I panicked when my daughter asked the question. So I did something bold: I told the truth
“Mom, did you ever smoke marijuana?” my 11-year-old daughter, Lizzie, asked as we pulled up in our driveway, gravel crunching under the car’s wheels. Her question wasn’t totally out of the blue — we’d just passed a passel of teenagers hanging out on our town’s main street, a smoky cloud hovering over them like a mass Schleprock, and my husband and I had commented about the local drug problem — but I was still caught off guard. My husband muttered something unintelligible and darted from the car to let the dog out of the house. I sat, frozen with panic. Do I answer honestly? Or lie? Spinning possible answers like a roulette wheel in my mind, I opted for truth.
“Yes, I did. A long time ago, in high school.” I unclasped my seat belt and turned around to face her.
Lizzie actually gasped. “Why?” she asked. She’s the type of kid who likes rules, the more of them the better. There are hints of the adolescent rebel lurking inside her. But for now, she uses words like “marijuana” instead of “pot.”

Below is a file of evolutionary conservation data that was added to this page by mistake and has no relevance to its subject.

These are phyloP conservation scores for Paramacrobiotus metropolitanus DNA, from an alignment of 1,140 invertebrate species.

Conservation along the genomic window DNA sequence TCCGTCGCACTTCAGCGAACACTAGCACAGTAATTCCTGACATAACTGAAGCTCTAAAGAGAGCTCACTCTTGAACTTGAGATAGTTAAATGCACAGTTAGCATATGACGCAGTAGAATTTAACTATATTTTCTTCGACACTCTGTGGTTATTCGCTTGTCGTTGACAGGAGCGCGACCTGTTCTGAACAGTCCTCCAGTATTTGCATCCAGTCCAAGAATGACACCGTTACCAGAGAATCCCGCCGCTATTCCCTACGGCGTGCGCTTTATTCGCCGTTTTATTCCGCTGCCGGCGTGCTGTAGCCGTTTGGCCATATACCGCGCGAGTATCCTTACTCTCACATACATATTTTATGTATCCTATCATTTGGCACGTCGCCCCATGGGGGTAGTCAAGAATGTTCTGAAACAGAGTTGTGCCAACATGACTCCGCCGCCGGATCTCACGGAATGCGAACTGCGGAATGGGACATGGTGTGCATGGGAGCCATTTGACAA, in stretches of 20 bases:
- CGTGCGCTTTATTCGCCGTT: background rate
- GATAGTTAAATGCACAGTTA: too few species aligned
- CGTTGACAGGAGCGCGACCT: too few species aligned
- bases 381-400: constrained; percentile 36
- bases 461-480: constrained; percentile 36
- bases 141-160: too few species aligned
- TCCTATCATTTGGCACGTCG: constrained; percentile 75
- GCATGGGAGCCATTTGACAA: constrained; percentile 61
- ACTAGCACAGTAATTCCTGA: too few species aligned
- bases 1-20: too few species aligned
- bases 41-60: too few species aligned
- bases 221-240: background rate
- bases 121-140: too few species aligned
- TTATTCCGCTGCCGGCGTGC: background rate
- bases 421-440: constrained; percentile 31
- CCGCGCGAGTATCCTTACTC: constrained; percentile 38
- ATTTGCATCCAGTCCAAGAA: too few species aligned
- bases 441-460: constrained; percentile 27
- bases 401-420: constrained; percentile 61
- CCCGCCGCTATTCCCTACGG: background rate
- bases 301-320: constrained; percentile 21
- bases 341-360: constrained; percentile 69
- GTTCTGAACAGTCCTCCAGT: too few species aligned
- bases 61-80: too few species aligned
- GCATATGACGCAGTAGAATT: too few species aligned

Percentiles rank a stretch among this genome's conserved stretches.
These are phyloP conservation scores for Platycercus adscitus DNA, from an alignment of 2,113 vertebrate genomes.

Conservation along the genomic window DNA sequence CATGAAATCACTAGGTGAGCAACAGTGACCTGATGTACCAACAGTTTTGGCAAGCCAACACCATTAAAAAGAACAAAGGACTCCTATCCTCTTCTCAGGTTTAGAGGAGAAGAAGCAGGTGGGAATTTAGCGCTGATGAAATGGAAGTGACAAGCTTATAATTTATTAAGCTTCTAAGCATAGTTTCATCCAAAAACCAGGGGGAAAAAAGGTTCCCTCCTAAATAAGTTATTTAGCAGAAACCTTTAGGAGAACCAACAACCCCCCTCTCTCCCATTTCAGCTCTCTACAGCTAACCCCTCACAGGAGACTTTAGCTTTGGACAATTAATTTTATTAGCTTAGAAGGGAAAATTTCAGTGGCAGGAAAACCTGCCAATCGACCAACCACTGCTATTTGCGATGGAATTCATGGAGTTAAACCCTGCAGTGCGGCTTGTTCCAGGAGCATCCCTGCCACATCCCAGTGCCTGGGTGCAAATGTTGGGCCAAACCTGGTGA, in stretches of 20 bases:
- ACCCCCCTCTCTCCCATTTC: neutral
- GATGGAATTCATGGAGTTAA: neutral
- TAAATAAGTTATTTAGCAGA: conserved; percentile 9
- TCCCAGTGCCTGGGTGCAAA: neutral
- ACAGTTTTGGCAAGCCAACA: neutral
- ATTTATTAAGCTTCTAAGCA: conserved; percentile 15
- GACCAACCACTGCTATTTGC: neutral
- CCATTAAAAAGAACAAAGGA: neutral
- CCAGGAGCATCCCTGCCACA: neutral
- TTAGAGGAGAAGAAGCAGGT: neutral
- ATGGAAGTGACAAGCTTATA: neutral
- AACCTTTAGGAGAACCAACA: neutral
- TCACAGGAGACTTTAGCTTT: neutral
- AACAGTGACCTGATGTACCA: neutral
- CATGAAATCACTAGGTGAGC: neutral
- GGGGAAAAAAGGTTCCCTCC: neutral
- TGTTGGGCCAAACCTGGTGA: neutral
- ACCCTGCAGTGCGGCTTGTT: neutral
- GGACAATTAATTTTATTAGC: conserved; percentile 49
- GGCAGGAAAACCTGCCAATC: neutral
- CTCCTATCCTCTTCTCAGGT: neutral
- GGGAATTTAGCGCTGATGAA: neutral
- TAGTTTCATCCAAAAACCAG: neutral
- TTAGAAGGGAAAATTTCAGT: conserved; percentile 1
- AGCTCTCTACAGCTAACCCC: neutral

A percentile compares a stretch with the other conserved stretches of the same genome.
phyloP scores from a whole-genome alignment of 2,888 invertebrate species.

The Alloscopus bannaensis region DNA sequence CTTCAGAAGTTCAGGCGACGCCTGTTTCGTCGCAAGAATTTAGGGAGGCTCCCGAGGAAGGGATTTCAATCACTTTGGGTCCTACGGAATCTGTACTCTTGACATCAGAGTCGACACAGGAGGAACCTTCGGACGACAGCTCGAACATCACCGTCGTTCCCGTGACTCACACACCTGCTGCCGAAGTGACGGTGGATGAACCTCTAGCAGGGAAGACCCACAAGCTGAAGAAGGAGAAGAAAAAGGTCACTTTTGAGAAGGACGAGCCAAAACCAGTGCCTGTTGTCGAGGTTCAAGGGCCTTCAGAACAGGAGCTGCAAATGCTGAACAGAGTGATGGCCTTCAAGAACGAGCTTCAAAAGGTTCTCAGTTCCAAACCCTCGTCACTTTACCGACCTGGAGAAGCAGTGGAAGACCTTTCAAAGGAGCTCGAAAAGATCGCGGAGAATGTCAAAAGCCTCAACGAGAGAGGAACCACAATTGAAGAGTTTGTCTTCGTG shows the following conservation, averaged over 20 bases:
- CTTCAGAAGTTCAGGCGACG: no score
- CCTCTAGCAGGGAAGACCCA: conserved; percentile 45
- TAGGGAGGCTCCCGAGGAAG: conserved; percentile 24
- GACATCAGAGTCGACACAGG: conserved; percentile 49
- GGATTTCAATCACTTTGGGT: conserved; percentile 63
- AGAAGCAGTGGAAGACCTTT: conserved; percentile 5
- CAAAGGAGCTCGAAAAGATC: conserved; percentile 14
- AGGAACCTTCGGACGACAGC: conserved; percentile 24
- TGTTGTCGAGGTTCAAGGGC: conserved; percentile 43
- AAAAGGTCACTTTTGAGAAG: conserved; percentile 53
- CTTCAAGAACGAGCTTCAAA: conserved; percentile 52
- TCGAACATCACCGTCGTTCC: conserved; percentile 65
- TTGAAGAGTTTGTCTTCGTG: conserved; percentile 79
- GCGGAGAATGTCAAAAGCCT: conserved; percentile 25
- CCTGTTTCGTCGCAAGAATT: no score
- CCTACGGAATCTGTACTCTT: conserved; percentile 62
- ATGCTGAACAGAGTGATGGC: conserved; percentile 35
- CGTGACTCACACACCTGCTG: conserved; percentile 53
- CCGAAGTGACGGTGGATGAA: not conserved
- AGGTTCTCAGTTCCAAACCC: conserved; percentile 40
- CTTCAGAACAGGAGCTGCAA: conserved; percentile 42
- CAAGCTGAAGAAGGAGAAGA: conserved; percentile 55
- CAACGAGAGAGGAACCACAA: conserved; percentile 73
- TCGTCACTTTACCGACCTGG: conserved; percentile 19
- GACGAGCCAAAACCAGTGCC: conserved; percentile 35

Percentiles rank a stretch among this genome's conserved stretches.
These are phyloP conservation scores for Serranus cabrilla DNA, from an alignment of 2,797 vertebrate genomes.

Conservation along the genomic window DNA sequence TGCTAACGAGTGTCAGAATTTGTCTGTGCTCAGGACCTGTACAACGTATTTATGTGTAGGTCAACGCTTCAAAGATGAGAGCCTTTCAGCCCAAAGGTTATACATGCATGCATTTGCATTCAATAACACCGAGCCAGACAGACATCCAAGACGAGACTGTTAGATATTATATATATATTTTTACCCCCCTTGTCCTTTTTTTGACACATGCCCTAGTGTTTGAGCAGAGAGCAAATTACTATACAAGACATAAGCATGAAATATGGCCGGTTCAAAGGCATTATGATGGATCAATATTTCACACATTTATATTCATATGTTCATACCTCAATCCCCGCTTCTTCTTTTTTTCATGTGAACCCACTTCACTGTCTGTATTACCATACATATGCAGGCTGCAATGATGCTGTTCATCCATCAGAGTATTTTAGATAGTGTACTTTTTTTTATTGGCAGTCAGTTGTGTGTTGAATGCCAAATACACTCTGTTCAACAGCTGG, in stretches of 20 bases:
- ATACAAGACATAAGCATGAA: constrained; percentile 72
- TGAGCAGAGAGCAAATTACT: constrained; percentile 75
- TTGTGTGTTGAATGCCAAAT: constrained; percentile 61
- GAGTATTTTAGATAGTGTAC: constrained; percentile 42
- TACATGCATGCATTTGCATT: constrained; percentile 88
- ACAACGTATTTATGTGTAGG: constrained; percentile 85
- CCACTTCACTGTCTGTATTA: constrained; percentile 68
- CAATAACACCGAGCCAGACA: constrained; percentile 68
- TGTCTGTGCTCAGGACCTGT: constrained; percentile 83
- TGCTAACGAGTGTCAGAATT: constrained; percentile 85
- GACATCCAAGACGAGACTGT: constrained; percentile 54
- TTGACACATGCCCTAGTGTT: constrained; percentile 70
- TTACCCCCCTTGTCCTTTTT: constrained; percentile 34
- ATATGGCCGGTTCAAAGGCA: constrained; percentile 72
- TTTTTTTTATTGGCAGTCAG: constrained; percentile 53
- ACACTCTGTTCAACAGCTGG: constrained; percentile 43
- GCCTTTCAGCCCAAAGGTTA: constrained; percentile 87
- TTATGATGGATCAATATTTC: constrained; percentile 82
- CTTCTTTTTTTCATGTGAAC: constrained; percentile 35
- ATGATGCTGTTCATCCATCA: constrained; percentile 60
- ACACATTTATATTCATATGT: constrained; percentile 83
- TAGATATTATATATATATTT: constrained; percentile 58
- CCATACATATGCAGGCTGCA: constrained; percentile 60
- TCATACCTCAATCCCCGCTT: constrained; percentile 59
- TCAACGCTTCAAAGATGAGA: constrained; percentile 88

And why indeed? I’d been curious, of course, but I also wanted, desperately, to escape my social awkwardness, the discomfort of living in a small Southern city. That town fit me as well as the Chic jeans I wore back then, so tight and claustrophobic that I had to lie down on my bed, exhale, close my eyes and will myself smaller to zip them up. I guess I also wanted to see what I could get away with. (Quite a lot, it turned out.) Pot was forbidden and illegal — and sure to horrify my straight-laced parents. But mostly, it was a social lubricant that greased my rusty social skills: The ritual of rolling a joint and passing it around a room of kids my own age was something I could spend hours doing. Plus, it made my eight-track tapes sound great.
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